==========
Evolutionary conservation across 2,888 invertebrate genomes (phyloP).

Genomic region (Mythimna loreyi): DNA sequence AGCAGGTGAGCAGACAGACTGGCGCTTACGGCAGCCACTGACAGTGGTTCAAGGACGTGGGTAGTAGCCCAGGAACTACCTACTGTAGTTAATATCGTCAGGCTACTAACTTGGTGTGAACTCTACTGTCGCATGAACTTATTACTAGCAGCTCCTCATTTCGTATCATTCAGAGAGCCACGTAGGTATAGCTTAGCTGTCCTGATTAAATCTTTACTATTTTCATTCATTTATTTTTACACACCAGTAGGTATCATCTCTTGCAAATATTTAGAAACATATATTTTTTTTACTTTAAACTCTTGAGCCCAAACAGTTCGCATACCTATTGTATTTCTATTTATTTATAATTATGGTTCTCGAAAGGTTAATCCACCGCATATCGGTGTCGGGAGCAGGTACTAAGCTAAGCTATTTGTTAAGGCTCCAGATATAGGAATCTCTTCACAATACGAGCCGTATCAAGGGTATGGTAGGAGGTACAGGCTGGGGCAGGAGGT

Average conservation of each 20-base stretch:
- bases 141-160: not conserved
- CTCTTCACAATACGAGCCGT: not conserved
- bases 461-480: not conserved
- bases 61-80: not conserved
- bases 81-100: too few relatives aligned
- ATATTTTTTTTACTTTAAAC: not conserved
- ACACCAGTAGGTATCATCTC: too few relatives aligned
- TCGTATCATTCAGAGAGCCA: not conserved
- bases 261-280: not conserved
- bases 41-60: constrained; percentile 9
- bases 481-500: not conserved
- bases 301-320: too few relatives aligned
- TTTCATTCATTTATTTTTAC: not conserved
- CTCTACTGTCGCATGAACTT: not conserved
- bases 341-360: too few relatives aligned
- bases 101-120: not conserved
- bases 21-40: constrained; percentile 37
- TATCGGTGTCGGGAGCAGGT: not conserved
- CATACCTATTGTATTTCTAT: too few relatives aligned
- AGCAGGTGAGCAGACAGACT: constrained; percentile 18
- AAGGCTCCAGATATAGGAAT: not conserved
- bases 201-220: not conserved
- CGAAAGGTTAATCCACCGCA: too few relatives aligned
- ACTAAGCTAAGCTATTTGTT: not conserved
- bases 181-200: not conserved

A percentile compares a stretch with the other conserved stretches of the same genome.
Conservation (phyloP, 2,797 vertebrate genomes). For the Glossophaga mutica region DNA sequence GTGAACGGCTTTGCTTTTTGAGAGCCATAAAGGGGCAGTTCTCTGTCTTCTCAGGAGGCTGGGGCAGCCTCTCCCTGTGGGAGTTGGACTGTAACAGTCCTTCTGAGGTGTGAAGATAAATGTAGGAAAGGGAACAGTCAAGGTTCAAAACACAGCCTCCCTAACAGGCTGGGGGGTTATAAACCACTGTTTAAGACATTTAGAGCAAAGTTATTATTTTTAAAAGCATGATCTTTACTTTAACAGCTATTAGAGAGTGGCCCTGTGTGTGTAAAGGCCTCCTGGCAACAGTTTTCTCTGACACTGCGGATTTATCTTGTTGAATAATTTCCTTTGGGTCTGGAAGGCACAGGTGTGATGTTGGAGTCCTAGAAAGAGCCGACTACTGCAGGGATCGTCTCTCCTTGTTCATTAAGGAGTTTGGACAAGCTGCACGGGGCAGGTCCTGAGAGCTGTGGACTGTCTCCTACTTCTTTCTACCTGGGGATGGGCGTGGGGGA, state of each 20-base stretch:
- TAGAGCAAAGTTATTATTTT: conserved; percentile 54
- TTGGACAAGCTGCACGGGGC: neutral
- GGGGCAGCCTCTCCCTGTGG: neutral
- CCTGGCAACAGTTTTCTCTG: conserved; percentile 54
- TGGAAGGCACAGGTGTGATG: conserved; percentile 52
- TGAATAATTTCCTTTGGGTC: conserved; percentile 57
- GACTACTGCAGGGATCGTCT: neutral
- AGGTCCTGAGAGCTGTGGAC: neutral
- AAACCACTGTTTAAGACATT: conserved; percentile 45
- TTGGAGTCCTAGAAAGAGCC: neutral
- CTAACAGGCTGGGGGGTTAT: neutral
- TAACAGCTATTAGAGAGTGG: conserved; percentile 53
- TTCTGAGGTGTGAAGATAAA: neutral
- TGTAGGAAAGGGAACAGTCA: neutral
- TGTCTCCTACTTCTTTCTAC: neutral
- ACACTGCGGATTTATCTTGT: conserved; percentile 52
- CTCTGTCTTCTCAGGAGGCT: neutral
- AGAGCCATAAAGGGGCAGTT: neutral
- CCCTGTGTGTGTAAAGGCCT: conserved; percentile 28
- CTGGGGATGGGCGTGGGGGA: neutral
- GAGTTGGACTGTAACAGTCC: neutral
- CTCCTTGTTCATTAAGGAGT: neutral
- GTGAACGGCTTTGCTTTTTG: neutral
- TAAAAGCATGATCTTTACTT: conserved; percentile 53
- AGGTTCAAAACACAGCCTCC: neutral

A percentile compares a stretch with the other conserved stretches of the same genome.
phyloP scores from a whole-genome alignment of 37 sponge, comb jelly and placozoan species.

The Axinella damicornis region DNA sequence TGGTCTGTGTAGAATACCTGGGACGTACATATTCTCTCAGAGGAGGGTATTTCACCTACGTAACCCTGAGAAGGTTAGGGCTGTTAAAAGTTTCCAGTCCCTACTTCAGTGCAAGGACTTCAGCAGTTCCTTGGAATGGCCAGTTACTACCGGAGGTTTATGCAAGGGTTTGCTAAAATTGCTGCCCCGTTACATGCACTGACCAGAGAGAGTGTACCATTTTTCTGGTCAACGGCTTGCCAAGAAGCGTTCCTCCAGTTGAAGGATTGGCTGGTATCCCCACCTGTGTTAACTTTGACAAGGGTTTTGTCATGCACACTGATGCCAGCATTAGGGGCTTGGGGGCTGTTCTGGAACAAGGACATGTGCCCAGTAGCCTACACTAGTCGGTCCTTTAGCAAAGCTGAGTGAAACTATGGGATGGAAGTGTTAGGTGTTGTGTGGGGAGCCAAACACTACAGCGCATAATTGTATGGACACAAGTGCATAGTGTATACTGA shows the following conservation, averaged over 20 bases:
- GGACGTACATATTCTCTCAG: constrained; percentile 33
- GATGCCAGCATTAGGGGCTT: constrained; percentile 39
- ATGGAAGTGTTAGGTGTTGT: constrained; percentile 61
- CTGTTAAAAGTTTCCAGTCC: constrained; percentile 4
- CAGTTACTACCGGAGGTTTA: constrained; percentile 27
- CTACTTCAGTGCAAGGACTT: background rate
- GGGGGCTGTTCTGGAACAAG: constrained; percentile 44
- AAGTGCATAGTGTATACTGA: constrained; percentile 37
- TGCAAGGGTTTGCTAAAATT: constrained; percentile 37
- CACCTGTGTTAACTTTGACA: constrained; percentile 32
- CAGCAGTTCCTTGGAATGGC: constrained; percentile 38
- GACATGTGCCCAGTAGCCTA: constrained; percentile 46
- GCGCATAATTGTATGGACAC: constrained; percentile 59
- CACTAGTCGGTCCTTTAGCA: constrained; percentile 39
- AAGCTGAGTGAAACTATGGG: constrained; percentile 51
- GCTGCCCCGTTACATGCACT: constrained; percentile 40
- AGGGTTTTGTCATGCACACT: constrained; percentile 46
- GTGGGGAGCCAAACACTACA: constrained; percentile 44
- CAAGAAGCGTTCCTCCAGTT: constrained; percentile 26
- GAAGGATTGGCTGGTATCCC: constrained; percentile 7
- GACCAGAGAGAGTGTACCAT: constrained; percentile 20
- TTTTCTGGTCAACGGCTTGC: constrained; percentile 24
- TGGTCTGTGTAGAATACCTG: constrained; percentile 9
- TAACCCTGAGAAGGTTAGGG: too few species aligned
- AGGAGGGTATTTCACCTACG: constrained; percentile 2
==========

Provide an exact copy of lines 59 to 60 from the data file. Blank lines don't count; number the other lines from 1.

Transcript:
- GGACGTACATATTCTCTCAG: constrained; percentile 33
- GATGCCAGCATTAGGGGCTT: constrained; percentile 39